|Publication number||US6442460 B1|
|Application number||US 09/838,763|
|Publication date||Aug 27, 2002|
|Filing date||Apr 19, 2001|
|Priority date||Sep 5, 2000|
|Also published as||US20020029101|
|Publication number||09838763, 838763, US 6442460 B1, US 6442460B1, US-B1-6442460, US6442460 B1, US6442460B1|
|Inventors||Timothy A. Larson, Timothy A. Strege, James M. Smith, David Voeller|
|Original Assignee||Hunter Engineering Company|
|Export Citation||BiBTeX, EndNote, RefMan|
|Patent Citations (1), Referenced by (71), Classifications (14), Legal Events (4)|
|External Links: USPTO, USPTO Assignment, Espacenet|
This application is a continuation-in-part of co-pending U.S. patent application Ser. No. 09/655,777 filed on Sep. 5, 2000, from which priority is claimed and which is herein incorporated by reference.
The present invention relates to automotive service equipment, and more particularly to computerized vehicle wheel alignment systems configured with software applications to exchange information with, and utilize software components stored on, remote computers in communication with the computerized vehicle wheel alignment systems via a computer network.
It is desirable that a computer associated with an automotive diagnostic or service system such as a vehicle wheel alignment system include an operating system which is fully compatible with local and global computer networks, such as the Internet, to exchange information with remote computers and databases. Examples of such currently available 32-bit operating systems include the Linux family of products and Microsoft Windows™ OS family of products. Such operating system are capable of running Internet browser software such as Microsoft's Internet Explorer or Netscape's Communicator, and may include the Windows™ OS family of products (such as Windows 2000, Windows CE/PocketPC, Windows ME, Windows XP) and Palm Computing's Palm-OS products. Future operating systems utilizing a 64-bit, 128-bit, or 2n-bit bases are anticipated as suitable logical extensions of current operating systems as computer hardware technology improves. Additional computing products on which vehicle wheel alignment systems having Internet access may be implemented include tablet-type computers, wearable computers, and pocket-type computers, both of which would be form factors highly suited for use in an automotive repair shop environment.
Computers included in traditional vehicle wheel alignment systems may provide limited access to a network of computers (e.g., LAN) and to the Internet, but generally do not integrate the Internet into associated automotive service, maintenance, repair or inspection software, such as wheel alignment applications. Instead, the computer operates as would any other PC, configured to browse the Internet without fully integrating the Internet into the software applications to utilize the availability of remote access and information exchange.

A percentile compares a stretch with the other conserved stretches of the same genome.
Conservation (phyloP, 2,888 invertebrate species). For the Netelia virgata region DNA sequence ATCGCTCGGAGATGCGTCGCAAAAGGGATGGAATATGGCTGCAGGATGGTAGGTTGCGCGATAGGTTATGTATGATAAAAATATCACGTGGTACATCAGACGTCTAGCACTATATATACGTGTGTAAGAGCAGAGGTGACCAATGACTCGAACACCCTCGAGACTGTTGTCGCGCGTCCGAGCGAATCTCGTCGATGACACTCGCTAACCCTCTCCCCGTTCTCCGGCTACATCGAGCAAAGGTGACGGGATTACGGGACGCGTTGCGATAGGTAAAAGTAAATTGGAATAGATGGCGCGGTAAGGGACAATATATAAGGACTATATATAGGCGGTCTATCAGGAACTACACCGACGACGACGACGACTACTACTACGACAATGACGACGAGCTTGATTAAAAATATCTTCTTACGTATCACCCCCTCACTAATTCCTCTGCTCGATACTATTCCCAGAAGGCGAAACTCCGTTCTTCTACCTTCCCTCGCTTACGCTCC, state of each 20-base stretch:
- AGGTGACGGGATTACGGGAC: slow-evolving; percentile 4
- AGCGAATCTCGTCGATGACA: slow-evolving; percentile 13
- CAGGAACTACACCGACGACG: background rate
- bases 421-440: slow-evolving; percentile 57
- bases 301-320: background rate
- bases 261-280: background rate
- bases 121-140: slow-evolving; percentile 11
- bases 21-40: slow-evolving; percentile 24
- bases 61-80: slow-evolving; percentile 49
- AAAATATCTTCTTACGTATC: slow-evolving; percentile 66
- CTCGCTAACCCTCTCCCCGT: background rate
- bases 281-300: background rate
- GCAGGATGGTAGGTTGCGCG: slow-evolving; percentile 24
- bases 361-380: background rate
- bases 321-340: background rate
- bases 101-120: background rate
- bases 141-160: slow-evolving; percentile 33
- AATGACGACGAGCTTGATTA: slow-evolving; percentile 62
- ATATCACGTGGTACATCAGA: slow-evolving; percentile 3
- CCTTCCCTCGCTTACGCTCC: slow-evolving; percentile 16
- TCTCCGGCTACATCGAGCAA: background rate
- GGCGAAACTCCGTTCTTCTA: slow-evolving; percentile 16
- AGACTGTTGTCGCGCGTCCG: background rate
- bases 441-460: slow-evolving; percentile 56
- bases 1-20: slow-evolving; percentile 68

Conventional distributed application logic utilizes a distributed software object module system such as Microsoft's Distributed Component Object Model (DCOM). The problem with DCOM and other similar systems is that they don't scale to the Internet. Their reliance on tightly coupling the consumer of a service (i.e. software module) to the service itself implies a homogeneous infrastructure, and often means that such systems are very sensitive. If the implementation of the service (i.e. software module) is changed at either side (i.e., by the client or the remote host), the other side may become inoperative.
An example of such a system and method for distributed computer automotive service equipment is described in International Application No. WO 99/23783 to Snap-on Technologies, Inc. wherein computerized automotive service equipment is adapted to access one or more remotely located computer systems to retrieve or exchange the data and/or software necessary to analyze and diagnose a vehicle undergoing service using DCOM and ActiveX™ technology. For example, in the WO 99/23783 application, raw data from vehicle wheel alignment sensors mounted on a vehicle wheel is received on a local computer, and then transmitted to a remote system over a network wherein the raw data is processed and vehicle wheel alignment angles returned over the network to the local computer for display to a technician. Additionally disclosed is the transfer and exchange of vehicle OEM specifications from a remote system over the network to the local computers. However, the system disclosed in the WO 99/23783 application is not robust and adaptable to changes. For example, using the DCOM technologies results in a tightly coupled system wherein changes to the software application at either end of a communications link, i.e. at the automotive service equipment or at the remote system, can result in an inability for the components to communicate.
Using DCOM technologies means it is very difficult to guarantee a single, unified infrastructure. There is no guarantee that the service (i.e. software module) which the wheel alignment system needs to communicate with at the remote system will have the proper infrastructure, i.e. it might have been modified for use with a different operating system, object model, or updated with a new programming language, resulting in an incompatibility between the wheel alignment system and the remote system.
Service-orientated systems, such as those utilizing ONC RPC, DCE, COM, COBRA, RMI, and JINI™ protocols, generally require special protocols for communications. For example, a COM client must use the COM protocols to communication with a COM service. A JINI client must use the JINI protocols to communicate with a JINI service. Such special communications protocols are not common on the Internet, and firewalls routinely block the communication.